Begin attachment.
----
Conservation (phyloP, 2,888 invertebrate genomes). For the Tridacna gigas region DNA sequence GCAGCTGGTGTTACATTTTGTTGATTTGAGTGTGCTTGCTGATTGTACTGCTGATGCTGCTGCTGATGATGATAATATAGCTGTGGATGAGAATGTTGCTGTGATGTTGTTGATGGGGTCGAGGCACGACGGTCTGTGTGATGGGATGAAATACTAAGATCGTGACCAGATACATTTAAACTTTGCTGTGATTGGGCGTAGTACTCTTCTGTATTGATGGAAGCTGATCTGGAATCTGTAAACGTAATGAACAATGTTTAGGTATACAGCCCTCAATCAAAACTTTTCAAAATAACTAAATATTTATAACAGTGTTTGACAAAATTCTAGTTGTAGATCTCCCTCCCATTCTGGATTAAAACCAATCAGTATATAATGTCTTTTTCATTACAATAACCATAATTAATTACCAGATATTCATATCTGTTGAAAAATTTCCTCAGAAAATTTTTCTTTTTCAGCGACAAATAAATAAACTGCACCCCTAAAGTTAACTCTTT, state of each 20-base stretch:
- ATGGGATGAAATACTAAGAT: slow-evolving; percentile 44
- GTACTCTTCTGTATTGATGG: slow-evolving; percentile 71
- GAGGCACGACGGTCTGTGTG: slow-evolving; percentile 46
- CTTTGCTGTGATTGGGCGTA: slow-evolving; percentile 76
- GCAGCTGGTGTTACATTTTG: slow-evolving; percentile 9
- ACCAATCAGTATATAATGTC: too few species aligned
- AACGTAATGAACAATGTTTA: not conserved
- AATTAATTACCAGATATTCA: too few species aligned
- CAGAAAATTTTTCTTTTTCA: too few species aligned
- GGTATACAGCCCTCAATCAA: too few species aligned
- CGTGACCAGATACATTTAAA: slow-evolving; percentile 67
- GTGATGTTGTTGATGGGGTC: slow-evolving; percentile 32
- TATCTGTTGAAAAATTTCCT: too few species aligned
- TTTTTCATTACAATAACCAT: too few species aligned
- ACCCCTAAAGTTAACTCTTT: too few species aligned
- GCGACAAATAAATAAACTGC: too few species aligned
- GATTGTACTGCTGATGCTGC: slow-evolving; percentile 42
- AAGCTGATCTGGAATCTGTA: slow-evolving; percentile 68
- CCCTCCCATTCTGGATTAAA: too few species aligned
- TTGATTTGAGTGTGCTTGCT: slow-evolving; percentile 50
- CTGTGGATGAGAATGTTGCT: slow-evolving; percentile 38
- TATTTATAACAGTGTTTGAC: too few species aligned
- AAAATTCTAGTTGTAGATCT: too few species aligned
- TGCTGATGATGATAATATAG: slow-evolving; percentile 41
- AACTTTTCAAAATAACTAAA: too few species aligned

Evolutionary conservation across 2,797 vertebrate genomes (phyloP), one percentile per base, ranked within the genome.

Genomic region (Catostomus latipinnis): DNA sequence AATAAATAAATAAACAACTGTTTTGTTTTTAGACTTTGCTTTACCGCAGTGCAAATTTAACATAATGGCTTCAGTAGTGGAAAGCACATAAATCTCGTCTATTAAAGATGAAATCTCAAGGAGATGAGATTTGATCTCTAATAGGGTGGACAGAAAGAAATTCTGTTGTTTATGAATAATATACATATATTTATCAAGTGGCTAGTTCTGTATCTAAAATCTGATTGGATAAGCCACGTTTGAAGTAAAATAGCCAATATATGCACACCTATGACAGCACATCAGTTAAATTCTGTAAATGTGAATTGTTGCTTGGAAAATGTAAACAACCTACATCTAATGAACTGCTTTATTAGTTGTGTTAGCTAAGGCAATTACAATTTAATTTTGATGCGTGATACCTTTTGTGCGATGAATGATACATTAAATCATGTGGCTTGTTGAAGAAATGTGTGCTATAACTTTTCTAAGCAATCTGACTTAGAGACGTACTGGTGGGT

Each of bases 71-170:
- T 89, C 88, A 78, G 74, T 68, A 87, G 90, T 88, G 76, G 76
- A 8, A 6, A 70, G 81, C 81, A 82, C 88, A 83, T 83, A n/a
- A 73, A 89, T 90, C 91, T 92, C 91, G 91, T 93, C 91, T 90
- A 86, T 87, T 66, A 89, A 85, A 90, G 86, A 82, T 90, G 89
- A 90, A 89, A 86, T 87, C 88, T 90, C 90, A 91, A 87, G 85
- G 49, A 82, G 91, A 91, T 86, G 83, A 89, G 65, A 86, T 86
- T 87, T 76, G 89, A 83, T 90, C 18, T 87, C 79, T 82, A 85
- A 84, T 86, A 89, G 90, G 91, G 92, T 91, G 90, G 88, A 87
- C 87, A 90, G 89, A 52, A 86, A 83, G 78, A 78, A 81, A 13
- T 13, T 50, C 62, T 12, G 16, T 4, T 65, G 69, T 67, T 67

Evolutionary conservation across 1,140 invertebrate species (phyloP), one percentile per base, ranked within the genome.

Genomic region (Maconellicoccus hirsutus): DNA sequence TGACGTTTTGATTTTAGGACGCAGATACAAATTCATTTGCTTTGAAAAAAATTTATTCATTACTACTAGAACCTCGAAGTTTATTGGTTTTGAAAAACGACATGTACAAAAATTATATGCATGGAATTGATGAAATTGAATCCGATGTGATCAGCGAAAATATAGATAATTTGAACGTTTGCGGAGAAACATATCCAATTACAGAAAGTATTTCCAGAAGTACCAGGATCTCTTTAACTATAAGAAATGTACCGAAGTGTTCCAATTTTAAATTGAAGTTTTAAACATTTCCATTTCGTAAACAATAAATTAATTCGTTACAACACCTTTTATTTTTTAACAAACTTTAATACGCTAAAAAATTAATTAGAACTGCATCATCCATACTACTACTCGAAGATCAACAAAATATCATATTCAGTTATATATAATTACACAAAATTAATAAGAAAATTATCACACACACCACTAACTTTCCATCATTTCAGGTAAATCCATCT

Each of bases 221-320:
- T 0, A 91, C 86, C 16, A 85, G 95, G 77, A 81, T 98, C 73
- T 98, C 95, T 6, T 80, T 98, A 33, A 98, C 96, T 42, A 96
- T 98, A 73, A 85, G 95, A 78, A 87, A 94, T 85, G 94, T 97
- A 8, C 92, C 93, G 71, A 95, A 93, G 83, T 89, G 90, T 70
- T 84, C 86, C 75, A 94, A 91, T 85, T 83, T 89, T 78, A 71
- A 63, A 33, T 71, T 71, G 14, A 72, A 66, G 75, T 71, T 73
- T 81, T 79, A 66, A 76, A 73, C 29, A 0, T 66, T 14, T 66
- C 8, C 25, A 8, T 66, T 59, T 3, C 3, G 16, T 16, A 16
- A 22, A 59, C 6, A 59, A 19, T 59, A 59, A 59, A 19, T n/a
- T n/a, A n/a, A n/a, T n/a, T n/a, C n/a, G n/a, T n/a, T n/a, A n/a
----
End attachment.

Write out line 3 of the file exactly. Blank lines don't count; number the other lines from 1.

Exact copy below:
- GTACTCTTCTGTATTGATGG: slow-evolving; percentile 71